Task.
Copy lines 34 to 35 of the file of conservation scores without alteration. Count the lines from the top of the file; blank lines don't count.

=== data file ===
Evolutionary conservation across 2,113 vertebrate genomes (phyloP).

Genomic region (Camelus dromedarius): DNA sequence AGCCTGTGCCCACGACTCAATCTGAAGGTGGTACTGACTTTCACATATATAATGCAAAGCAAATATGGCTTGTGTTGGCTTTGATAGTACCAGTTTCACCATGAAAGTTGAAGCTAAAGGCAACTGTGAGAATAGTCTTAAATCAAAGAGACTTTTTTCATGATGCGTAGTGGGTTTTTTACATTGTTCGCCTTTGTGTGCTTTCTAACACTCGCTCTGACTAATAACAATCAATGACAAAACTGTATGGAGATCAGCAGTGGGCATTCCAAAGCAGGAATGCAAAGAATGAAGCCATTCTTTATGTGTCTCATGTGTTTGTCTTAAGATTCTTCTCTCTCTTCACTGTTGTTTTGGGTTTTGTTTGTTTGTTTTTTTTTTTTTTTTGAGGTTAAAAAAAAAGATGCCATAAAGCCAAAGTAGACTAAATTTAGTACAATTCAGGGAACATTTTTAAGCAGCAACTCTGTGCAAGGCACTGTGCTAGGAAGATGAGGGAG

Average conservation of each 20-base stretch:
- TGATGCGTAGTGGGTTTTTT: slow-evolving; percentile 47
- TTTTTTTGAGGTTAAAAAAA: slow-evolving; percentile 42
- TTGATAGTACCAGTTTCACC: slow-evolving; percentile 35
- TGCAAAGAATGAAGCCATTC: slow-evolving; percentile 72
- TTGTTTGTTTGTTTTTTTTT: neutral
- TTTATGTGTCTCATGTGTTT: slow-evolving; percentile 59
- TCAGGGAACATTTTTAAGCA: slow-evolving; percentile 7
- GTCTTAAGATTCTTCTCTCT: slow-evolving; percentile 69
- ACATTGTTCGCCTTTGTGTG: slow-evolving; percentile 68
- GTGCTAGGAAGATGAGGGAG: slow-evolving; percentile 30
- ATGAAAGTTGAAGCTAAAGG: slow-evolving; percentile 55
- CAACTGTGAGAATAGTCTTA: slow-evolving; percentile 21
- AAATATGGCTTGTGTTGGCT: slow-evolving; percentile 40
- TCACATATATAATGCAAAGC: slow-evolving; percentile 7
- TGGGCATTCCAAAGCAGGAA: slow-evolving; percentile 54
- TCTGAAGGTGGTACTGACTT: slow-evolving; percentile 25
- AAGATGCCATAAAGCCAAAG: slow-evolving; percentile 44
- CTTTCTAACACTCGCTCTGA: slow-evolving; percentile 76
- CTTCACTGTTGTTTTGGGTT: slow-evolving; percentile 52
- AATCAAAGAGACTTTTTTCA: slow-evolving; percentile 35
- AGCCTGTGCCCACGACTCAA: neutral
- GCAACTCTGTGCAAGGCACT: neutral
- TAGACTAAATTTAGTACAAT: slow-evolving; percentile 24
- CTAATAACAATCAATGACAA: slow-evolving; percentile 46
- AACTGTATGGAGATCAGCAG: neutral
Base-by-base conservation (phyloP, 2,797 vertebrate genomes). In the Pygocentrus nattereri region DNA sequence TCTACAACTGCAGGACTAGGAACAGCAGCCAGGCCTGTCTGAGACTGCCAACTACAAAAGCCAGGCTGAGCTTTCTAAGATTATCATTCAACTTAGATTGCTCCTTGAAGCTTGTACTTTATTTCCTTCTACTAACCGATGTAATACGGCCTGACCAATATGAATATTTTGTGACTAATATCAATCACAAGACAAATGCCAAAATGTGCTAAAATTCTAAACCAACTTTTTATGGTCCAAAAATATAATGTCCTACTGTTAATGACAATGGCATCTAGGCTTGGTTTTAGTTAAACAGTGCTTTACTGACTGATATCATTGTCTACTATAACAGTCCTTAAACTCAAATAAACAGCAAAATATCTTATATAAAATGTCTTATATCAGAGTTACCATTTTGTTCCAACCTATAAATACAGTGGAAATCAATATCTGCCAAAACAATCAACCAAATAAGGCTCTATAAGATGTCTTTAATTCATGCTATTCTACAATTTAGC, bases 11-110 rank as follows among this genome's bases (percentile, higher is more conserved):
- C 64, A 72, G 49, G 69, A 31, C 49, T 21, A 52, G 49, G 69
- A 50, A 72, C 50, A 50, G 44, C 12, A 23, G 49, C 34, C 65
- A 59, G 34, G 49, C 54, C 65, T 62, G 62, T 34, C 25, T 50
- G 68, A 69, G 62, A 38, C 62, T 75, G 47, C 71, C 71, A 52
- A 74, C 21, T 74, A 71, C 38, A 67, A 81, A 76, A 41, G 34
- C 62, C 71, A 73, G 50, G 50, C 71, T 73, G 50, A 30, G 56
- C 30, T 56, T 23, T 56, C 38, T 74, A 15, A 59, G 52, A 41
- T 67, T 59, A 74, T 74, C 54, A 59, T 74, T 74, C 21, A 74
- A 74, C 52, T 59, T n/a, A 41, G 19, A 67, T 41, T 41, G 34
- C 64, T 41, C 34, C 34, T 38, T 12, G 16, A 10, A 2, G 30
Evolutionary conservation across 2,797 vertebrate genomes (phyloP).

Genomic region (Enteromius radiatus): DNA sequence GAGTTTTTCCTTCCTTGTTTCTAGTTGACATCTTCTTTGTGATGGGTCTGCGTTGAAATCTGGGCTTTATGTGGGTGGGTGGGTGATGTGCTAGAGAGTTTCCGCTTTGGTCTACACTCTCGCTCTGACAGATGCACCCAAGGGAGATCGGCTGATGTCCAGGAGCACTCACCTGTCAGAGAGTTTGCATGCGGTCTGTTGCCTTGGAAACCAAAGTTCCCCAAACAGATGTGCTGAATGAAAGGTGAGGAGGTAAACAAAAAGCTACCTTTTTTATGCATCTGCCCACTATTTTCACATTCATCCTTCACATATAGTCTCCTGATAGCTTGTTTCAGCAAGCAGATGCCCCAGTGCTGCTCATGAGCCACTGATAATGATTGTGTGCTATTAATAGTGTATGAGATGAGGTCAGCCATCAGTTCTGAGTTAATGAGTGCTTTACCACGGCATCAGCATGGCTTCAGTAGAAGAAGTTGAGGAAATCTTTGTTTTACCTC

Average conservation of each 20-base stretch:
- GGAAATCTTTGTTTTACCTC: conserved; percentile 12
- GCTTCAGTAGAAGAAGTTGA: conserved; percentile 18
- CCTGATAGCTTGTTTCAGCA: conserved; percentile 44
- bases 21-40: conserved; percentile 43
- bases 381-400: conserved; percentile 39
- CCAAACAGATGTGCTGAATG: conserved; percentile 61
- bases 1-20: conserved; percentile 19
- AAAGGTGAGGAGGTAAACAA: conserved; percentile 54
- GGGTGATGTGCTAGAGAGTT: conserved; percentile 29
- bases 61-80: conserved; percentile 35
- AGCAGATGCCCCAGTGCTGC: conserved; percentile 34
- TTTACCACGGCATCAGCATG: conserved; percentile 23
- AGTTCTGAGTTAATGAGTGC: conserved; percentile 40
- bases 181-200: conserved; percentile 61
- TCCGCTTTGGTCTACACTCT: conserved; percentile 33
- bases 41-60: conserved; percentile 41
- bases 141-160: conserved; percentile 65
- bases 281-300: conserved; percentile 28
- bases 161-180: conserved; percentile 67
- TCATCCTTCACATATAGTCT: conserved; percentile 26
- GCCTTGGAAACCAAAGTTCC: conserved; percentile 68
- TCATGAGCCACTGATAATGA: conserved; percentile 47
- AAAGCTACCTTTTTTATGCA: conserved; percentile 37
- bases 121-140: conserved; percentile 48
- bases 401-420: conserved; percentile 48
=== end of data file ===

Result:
- A 74, C 21, T 74, A 71, C 38, A 67, A 81, A 76, A 41, G 34
- C 62, C 71, A 73, G 50, G 50, C 71, T 73, G 50, A 30, G 56